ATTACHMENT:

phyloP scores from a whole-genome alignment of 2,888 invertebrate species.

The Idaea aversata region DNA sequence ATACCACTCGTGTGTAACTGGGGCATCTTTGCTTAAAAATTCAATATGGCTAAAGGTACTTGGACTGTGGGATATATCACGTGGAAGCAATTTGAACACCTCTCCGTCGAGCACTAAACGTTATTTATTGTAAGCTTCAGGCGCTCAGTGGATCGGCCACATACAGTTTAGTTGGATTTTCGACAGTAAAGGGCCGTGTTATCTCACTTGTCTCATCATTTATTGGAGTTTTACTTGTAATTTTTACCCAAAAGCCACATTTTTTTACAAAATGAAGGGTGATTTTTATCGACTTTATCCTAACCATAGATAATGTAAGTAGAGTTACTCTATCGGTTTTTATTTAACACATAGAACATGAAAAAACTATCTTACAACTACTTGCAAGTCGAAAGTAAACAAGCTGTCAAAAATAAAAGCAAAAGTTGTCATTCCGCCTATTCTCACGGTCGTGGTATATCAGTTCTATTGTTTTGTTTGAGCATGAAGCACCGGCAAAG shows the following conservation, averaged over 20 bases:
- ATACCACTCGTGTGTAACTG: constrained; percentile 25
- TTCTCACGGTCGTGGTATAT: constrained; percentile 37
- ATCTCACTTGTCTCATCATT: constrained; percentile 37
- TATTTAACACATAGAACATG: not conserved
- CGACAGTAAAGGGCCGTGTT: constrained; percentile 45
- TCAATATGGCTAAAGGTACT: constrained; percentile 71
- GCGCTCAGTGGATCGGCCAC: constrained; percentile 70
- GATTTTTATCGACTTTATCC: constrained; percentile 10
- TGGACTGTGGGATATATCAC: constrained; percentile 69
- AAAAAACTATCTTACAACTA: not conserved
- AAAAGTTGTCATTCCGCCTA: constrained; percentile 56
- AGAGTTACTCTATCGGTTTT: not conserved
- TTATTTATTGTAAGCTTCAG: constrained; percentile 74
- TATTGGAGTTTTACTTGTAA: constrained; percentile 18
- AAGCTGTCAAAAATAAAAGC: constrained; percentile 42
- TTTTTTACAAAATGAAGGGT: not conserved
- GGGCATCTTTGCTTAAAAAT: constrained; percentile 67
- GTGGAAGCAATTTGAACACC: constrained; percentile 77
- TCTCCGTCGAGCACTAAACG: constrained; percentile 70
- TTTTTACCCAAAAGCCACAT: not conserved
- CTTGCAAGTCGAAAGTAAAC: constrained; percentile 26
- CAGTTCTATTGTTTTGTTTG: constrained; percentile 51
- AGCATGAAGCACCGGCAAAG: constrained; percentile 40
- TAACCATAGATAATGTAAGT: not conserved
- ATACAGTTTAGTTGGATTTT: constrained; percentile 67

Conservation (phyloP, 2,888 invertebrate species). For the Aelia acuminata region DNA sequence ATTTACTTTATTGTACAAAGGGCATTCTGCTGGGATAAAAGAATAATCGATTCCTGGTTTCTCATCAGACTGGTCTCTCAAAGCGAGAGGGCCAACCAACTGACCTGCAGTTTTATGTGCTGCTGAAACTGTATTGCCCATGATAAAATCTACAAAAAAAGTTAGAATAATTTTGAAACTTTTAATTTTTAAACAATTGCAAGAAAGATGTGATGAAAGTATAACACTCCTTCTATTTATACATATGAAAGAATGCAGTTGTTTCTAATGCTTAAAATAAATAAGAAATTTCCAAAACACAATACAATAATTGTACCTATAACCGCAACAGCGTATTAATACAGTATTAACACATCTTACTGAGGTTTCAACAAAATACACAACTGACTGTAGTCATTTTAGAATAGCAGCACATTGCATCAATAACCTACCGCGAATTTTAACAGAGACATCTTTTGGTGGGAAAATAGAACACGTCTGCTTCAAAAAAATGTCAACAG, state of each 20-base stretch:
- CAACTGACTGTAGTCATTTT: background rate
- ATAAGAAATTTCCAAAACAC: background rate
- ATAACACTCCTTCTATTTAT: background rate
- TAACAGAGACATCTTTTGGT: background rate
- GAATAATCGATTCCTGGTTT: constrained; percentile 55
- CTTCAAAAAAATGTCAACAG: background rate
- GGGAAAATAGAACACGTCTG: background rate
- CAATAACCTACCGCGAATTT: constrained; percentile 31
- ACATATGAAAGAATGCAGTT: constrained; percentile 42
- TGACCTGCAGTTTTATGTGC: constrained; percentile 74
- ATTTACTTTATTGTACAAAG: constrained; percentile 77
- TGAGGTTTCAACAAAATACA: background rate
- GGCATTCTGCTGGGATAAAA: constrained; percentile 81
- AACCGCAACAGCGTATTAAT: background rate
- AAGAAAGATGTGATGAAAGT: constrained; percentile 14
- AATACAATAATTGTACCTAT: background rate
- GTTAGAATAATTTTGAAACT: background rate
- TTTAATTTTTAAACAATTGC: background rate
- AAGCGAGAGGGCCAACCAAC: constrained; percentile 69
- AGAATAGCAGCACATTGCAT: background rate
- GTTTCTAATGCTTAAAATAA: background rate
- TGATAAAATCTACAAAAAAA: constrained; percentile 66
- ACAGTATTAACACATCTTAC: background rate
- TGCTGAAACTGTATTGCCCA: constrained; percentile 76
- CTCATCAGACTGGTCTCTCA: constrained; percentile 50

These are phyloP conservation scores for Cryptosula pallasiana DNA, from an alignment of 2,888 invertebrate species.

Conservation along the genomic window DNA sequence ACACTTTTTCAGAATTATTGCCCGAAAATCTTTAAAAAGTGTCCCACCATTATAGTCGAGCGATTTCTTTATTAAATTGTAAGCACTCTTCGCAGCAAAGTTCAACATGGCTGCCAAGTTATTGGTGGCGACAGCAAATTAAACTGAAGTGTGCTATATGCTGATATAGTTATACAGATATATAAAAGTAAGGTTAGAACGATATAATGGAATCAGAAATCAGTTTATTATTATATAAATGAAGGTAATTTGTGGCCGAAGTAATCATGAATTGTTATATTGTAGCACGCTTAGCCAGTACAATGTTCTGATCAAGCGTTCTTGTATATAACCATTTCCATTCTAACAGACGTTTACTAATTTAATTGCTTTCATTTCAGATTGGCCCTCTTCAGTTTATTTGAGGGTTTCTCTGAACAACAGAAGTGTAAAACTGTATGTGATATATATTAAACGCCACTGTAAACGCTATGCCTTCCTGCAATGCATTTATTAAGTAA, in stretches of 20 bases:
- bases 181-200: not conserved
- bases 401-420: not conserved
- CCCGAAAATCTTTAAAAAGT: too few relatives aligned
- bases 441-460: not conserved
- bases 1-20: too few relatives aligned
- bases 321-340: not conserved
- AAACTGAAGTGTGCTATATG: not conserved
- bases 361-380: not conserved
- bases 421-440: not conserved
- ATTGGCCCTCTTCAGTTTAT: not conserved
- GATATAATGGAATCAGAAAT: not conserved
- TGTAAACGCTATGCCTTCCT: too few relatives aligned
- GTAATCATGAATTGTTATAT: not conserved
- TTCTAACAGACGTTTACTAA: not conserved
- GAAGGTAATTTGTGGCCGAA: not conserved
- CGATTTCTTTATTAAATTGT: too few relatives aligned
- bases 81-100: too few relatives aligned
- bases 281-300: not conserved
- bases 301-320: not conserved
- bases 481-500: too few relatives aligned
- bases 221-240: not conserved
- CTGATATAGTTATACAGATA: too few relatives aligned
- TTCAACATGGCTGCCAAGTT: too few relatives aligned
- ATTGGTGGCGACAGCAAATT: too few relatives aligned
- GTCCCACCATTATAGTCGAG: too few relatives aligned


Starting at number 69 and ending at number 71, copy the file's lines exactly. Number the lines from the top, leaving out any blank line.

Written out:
- TTCTAACAGACGTTTACTAA: not conserved
- GAAGGTAATTTGTGGCCGAA: not conserved
- CGATTTCTTTATTAAATTGT: too few relatives aligned